What’s this Episode About?
Everyone knows there’s a prominent author that gives a one-size fits all answer when it comes to the emergency fund. We dare to differ with him!
We start off with sharing how excited we are to offer our new Take Back Your Finances Podcast list. As part of this list we will send you notifications when we post an episode and occasional, additional resources from the latest podcast episode. Plus just for signing up you will get a free gift – How to Build Your $1,000 Emergency Fund in 30 Days (a $5 value)!
Note: When Cassie shares that we share the $1,000 amount for an Emergency Fund in our “book”, what she meant was the ebook mentioned above. In our book, The 2% Rule to Get Debt Free Fast: An Innovative Method To Pay Your Loans Off For Good, we encourage using the Percentage Based Finances (PBF) method we discuss below.
We promise that although this seems like a really boring topic, it’s critical to talk about it. No one wants to use their emergency fund, but it’s important to have when you need it. We like to refer to it as financial insurance.
There’s a popular author that shares that all families (no matter their size, circumstance, or any other factor) should have the same emergency fund of $1,000. But we believe that’s not reasonable.
We honestly all have different financial situations, levels of emergencies and amounts of income. Telling a family that makes over $100K each year they need $1,000 is one thing. Telling a family that makes $35K each year is something totally different. We don’t want you to feel defeated out the gate. Thus, we have a different plan. Keep reading (or listening!).
What is an Emergency Fund?
First, an emergency fund is not an “emergency funnnnnd”. It’s not the “fun” fund, it’s not for trips, or for special sales on that gaming console. It’s literally an emergency fund.
It should be put in a separate account and left alone. It’s only to be accessed when you have a financial emergency fund. Essentially you need to forget about it until you have an actual emergency.
Where Should Your Store Your Emergency Fund?
An emergency fund is something you shouldn’t have easy access to. We share a few ideas how you can make that happen:
- Set it up in a separate bank account – This may not be optimal however as it may be too easy for some families to have easy access to that money.
- Set it up in a bank account at a different bank – This can be a huge plus because you have to take actual, physical steps to withdraw that money.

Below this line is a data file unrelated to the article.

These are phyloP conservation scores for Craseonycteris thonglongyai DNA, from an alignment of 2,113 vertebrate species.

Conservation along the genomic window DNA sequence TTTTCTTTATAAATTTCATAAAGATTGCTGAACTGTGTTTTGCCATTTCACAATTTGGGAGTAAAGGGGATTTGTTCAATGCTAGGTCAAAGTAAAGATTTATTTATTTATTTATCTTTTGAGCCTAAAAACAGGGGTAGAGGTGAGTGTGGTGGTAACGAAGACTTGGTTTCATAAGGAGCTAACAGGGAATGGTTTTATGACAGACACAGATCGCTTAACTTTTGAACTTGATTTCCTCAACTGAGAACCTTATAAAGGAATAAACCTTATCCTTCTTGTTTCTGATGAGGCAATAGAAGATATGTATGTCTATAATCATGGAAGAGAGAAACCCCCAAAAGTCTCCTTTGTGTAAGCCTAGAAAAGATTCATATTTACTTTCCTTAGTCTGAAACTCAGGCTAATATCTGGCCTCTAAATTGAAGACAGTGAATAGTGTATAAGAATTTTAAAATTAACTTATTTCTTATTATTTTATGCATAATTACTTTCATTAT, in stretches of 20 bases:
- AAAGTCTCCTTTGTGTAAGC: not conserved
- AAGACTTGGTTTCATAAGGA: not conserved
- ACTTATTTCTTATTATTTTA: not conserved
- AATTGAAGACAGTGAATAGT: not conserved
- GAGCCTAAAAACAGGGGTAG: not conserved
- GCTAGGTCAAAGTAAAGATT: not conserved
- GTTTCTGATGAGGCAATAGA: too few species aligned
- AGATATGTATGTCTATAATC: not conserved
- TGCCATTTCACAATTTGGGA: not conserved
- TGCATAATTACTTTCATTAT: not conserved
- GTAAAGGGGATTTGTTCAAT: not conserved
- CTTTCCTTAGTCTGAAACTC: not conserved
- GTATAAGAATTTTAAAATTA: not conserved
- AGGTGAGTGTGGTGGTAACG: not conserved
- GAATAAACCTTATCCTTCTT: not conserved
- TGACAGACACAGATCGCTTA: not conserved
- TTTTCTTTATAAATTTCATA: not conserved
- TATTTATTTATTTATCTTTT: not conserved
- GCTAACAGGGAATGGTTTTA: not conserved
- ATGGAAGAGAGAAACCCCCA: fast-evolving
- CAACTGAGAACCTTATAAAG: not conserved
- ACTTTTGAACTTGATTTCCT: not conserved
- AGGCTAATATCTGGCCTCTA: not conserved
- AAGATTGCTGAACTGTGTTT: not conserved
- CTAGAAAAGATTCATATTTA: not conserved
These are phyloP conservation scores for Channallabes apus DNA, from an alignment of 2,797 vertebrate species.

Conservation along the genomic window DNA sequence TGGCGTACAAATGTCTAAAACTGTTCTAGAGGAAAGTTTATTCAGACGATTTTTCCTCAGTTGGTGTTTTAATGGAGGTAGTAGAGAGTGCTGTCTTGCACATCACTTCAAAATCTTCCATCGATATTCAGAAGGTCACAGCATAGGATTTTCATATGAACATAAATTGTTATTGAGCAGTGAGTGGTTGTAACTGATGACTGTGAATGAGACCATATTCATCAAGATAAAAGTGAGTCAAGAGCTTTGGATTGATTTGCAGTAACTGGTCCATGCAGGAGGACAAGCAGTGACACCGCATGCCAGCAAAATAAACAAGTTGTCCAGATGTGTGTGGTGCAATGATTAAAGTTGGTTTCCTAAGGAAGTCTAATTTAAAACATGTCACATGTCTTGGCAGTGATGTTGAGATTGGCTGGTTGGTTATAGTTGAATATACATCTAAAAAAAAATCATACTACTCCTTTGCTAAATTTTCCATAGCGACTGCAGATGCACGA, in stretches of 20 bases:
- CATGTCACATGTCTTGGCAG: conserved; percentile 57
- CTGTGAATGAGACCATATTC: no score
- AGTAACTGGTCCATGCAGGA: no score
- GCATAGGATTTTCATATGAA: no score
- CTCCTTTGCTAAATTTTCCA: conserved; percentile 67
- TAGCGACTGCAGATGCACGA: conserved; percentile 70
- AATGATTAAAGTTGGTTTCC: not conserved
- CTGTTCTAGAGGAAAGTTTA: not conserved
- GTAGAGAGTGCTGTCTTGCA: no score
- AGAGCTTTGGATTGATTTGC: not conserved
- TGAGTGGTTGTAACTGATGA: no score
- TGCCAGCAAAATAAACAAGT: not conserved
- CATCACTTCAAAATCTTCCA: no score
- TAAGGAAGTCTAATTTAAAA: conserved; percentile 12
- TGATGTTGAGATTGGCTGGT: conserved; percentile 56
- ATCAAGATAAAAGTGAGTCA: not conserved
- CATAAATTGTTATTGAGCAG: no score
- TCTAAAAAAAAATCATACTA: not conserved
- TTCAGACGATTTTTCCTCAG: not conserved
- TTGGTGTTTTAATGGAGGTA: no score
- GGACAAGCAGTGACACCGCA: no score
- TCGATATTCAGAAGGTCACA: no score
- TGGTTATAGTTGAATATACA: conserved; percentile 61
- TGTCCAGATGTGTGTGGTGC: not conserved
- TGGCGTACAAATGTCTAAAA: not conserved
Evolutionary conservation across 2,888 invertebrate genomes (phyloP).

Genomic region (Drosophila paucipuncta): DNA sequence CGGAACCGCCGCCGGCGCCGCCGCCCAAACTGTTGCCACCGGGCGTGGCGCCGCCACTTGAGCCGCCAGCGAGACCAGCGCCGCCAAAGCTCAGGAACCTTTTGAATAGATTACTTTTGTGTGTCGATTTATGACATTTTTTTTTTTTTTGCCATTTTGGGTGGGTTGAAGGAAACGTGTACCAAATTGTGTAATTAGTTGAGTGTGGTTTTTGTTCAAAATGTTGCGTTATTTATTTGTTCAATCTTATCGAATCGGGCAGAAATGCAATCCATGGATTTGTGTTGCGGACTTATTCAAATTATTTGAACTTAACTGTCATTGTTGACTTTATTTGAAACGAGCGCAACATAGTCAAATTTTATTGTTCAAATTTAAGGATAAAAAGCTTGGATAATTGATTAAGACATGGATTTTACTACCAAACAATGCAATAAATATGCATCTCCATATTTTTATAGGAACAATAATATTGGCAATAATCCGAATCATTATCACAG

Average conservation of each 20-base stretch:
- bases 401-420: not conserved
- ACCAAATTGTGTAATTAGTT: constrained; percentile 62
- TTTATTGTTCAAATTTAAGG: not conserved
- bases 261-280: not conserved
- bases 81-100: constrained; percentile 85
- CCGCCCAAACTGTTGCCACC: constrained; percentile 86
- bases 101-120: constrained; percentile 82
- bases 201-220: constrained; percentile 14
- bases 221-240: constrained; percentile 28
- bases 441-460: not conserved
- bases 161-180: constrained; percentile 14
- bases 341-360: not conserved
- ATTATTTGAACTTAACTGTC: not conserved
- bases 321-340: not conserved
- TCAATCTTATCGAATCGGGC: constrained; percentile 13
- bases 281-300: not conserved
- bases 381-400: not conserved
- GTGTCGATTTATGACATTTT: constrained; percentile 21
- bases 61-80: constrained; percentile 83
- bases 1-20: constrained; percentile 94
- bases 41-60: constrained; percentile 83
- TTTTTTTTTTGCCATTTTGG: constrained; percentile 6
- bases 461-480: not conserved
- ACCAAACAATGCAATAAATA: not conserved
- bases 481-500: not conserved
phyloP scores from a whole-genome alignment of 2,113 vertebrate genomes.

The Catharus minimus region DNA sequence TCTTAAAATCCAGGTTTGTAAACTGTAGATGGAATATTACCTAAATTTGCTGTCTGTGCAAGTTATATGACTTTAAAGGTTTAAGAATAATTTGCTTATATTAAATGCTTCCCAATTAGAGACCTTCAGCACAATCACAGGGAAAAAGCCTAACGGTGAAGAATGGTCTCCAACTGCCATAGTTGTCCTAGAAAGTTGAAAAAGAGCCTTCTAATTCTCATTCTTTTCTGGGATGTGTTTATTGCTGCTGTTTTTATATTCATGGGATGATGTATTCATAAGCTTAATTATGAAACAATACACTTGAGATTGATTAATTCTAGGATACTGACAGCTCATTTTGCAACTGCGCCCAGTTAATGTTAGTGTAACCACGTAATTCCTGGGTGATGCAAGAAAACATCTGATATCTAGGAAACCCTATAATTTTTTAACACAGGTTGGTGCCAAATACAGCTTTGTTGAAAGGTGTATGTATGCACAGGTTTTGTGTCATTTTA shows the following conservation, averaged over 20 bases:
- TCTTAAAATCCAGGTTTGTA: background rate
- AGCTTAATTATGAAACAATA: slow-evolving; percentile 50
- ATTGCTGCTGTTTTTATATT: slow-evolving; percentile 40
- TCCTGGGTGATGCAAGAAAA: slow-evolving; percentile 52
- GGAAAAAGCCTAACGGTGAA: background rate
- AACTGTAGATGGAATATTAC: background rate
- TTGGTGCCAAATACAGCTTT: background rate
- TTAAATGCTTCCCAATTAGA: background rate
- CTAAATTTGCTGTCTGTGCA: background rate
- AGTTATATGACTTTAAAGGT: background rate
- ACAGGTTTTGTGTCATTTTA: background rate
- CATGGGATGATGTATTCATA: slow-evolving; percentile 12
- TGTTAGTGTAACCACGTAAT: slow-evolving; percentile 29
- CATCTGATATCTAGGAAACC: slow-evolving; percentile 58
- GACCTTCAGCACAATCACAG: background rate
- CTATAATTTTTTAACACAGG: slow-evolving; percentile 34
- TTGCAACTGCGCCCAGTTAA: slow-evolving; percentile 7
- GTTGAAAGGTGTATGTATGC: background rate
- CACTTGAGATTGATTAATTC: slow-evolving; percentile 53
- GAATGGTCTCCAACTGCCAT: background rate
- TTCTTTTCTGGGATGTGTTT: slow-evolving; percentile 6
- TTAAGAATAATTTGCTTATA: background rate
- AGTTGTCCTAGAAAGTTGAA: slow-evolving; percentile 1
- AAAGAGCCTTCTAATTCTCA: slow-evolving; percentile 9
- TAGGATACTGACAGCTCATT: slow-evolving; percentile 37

- Put the $1,000 in a secure location in your home – You might have a place where you store other sensitive and secret data like your social security cards or birth certificates.
- Open up and store it in a Roth IRA – This tip only works if you are not optimizing your Roth IRA and maxing the annual contribution for your retirement. If so, this can be a great way to have a long-term savings – including the emergency fund. This will give you access to a higher yield savings as you can invest in any number of options. Remember as we’ve mentioned in our book you can withdraw the contribution amount and keep any earned interest earned in the account.
- A high yield savings account – Cassie mentions high-yield savings accounts offered by Ally bank or American Express (not tied to a credit card – just another financial option they offer). A high-yield savings account will give you a much better interest rate than you can find through your local bank.
Remember, your emergency fund should only be used when necessary. Additionally, you should only withdraw the amount you need for the emergency as well. Then quickly replenish that amount. That way you will always have that amount working for you, even when you have to quickly withdraw an amount for an emergency.
One note to remember is to understand how long it will take to get the money out. It may take longer to get money out of that Roth IRA than a savings account. Ask yourself however how often you need money immediately for an emergency. Often, many emergencies will have a buffer of a few days, so that time to access the money might not be a big deal in your situation.
What Qualifies as an Emergency?
An emergency fund needs to be reserved for a true emergency. Some ideas we share as examples:
- A trip for a funeral
- Your car breaks down
- Your washer or dryer stop working
- A heating source breaks down
- A broken water heater
Is a medical expense categorized as an emergency? We walk through a number of examples and discussion points surrounding this issue. In the end, a majority of the time it’s likely not eligible as an emergency fund expense as you can usually setup a payment plan for the expense. Do whatever you can to make payments on it and do not put it on a credit card. If you are an absolutely desperate point where the medical debt collector will not work with you then it might justify an emergency.
Whether it’s medical debt or any other expense, do everything you can before considering your emergency fund.
How Much Does a Family Need for an Emergency Fund?
If you ask the majority of people, the answer is always the same: $1,000. This is the answer that has been answered since a popular talk show host recommended it years ago.
If you ask us, the answer is, “It depends.” There just isn’t a blanket amount that will work for every family.